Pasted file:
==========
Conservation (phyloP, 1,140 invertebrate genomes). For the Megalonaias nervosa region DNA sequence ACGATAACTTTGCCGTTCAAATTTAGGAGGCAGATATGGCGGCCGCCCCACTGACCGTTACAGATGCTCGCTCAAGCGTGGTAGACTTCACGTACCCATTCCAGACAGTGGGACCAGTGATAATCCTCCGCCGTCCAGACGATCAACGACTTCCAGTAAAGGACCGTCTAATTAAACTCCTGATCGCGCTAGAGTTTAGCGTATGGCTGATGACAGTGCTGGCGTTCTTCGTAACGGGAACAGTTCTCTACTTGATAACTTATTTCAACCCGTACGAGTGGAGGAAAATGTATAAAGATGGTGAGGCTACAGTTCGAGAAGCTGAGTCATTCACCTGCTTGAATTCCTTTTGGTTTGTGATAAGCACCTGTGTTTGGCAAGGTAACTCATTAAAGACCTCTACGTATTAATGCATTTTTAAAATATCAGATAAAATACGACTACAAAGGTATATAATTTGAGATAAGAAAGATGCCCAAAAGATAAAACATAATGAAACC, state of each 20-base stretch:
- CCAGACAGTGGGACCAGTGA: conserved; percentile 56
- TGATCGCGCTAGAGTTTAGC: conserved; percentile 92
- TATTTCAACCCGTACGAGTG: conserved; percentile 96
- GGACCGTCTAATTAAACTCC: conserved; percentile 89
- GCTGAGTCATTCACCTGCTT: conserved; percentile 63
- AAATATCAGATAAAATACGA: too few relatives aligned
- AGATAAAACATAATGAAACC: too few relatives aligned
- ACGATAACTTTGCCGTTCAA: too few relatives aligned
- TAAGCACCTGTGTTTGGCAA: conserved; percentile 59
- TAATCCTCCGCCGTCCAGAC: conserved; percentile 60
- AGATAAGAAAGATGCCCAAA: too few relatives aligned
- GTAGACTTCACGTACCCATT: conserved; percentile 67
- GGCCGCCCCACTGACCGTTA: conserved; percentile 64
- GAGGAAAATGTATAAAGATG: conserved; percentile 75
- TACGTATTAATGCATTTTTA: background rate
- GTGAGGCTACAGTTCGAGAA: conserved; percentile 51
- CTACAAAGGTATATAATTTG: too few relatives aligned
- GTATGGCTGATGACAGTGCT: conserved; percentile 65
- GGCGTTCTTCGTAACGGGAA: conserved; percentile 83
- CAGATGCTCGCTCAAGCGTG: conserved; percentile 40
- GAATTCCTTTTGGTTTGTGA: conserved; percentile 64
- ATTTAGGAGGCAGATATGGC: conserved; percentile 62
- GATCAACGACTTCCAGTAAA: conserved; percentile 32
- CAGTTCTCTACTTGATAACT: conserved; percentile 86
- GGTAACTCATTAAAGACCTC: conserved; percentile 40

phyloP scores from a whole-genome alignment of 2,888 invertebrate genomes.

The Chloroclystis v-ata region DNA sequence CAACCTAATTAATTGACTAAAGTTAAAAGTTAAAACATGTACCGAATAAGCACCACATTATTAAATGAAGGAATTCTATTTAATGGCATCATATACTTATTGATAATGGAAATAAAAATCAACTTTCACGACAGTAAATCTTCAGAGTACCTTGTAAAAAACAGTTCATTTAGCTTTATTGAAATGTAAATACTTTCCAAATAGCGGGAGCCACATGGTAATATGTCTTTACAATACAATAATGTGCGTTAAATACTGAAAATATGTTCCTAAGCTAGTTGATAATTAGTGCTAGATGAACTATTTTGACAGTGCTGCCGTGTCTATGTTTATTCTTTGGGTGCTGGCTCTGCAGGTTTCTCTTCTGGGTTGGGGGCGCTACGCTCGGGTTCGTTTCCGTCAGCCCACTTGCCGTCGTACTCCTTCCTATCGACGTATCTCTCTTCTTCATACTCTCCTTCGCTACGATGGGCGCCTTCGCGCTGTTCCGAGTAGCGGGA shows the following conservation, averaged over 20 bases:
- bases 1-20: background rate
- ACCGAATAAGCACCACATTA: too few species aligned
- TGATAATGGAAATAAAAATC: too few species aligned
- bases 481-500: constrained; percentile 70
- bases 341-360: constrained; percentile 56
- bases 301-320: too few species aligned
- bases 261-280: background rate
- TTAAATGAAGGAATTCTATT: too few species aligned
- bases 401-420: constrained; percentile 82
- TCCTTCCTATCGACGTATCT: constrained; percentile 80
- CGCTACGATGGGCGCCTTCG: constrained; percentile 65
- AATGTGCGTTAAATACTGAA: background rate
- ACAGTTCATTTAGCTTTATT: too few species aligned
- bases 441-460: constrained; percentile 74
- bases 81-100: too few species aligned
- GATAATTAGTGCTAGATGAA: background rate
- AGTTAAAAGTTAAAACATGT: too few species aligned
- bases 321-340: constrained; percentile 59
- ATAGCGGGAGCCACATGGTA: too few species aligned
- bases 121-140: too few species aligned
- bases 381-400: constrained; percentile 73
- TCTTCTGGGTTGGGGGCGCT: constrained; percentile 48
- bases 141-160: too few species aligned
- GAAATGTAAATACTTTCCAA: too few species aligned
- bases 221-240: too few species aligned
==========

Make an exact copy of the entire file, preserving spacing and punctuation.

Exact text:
Conservation (phyloP, 1,140 invertebrate genomes). For the Megalonaias nervosa region DNA sequence ACGATAACTTTGCCGTTCAAATTTAGGAGGCAGATATGGCGGCCGCCCCACTGACCGTTACAGATGCTCGCTCAAGCGTGGTAGACTTCACGTACCCATTCCAGACAGTGGGACCAGTGATAATCCTCCGCCGTCCAGACGATCAACGACTTCCAGTAAAGGACCGTCTAATTAAACTCCTGATCGCGCTAGAGTTTAGCGTATGGCTGATGACAGTGCTGGCGTTCTTCGTAACGGGAACAGTTCTCTACTTGATAACTTATTTCAACCCGTACGAGTGGAGGAAAATGTATAAAGATGGTGAGGCTACAGTTCGAGAAGCTGAGTCATTCACCTGCTTGAATTCCTTTTGGTTTGTGATAAGCACCTGTGTTTGGCAAGGTAACTCATTAAAGACCTCTACGTATTAATGCATTTTTAAAATATCAGATAAAATACGACTACAAAGGTATATAATTTGAGATAAGAAAGATGCCCAAAAGATAAAACATAATGAAACC, state of each 20-base stretch:
- CCAGACAGTGGGACCAGTGA: conserved; percentile 56
- TGATCGCGCTAGAGTTTAGC: conserved; percentile 92
- TATTTCAACCCGTACGAGTG: conserved; percentile 96
- GGACCGTCTAATTAAACTCC: conserved; percentile 89
- GCTGAGTCATTCACCTGCTT: conserved; percentile 63
- AAATATCAGATAAAATACGA: too few relatives aligned
- AGATAAAACATAATGAAACC: too few relatives aligned
- ACGATAACTTTGCCGTTCAA: too few relatives aligned
- TAAGCACCTGTGTTTGGCAA: conserved; percentile 59
- TAATCCTCCGCCGTCCAGAC: conserved; percentile 60
- AGATAAGAAAGATGCCCAAA: too few relatives aligned
- GTAGACTTCACGTACCCATT: conserved; percentile 67
- GGCCGCCCCACTGACCGTTA: conserved; percentile 64
- GAGGAAAATGTATAAAGATG: conserved; percentile 75
- TACGTATTAATGCATTTTTA: background rate
- GTGAGGCTACAGTTCGAGAA: conserved; percentile 51
- CTACAAAGGTATATAATTTG: too few relatives aligned
- GTATGGCTGATGACAGTGCT: conserved; percentile 65
- GGCGTTCTTCGTAACGGGAA: conserved; percentile 83
- CAGATGCTCGCTCAAGCGTG: conserved; percentile 40
- GAATTCCTTTTGGTTTGTGA: conserved; percentile 64
- ATTTAGGAGGCAGATATGGC: conserved; percentile 62
- GATCAACGACTTCCAGTAAA: conserved; percentile 32
- CAGTTCTCTACTTGATAACT: conserved; percentile 86
- GGTAACTCATTAAAGACCTC: conserved; percentile 40

phyloP scores from a whole-genome alignment of 2,888 invertebrate genomes.

The Chloroclystis v-ata region DNA sequence CAACCTAATTAATTGACTAAAGTTAAAAGTTAAAACATGTACCGAATAAGCACCACATTATTAAATGAAGGAATTCTATTTAATGGCATCATATACTTATTGATAATGGAAATAAAAATCAACTTTCACGACAGTAAATCTTCAGAGTACCTTGTAAAAAACAGTTCATTTAGCTTTATTGAAATGTAAATACTTTCCAAATAGCGGGAGCCACATGGTAATATGTCTTTACAATACAATAATGTGCGTTAAATACTGAAAATATGTTCCTAAGCTAGTTGATAATTAGTGCTAGATGAACTATTTTGACAGTGCTGCCGTGTCTATGTTTATTCTTTGGGTGCTGGCTCTGCAGGTTTCTCTTCTGGGTTGGGGGCGCTACGCTCGGGTTCGTTTCCGTCAGCCCACTTGCCGTCGTACTCCTTCCTATCGACGTATCTCTCTTCTTCATACTCTCCTTCGCTACGATGGGCGCCTTCGCGCTGTTCCGAGTAGCGGGA shows the following conservation, averaged over 20 bases:
- bases 1-20: background rate
- ACCGAATAAGCACCACATTA: too few species aligned
- TGATAATGGAAATAAAAATC: too few species aligned
- bases 481-500: constrained; percentile 70
- bases 341-360: constrained; percentile 56
- bases 301-320: too few species aligned
- bases 261-280: background rate
- TTAAATGAAGGAATTCTATT: too few species aligned
- bases 401-420: constrained; percentile 82
- TCCTTCCTATCGACGTATCT: constrained; percentile 80
- CGCTACGATGGGCGCCTTCG: constrained; percentile 65
- AATGTGCGTTAAATACTGAA: background rate
- ACAGTTCATTTAGCTTTATT: too few species aligned
- bases 441-460: constrained; percentile 74
- bases 81-100: too few species aligned
- GATAATTAGTGCTAGATGAA: background rate
- AGTTAAAAGTTAAAACATGT: too few species aligned
- bases 321-340: constrained; percentile 59
- ATAGCGGGAGCCACATGGTA: too few species aligned
- bases 121-140: too few species aligned
- bases 381-400: constrained; percentile 73
- TCTTCTGGGTTGGGGGCGCT: constrained; percentile 48
- bases 141-160: too few species aligned
- GAAATGTAAATACTTTCCAA: too few species aligned
- bases 221-240: too few species aligned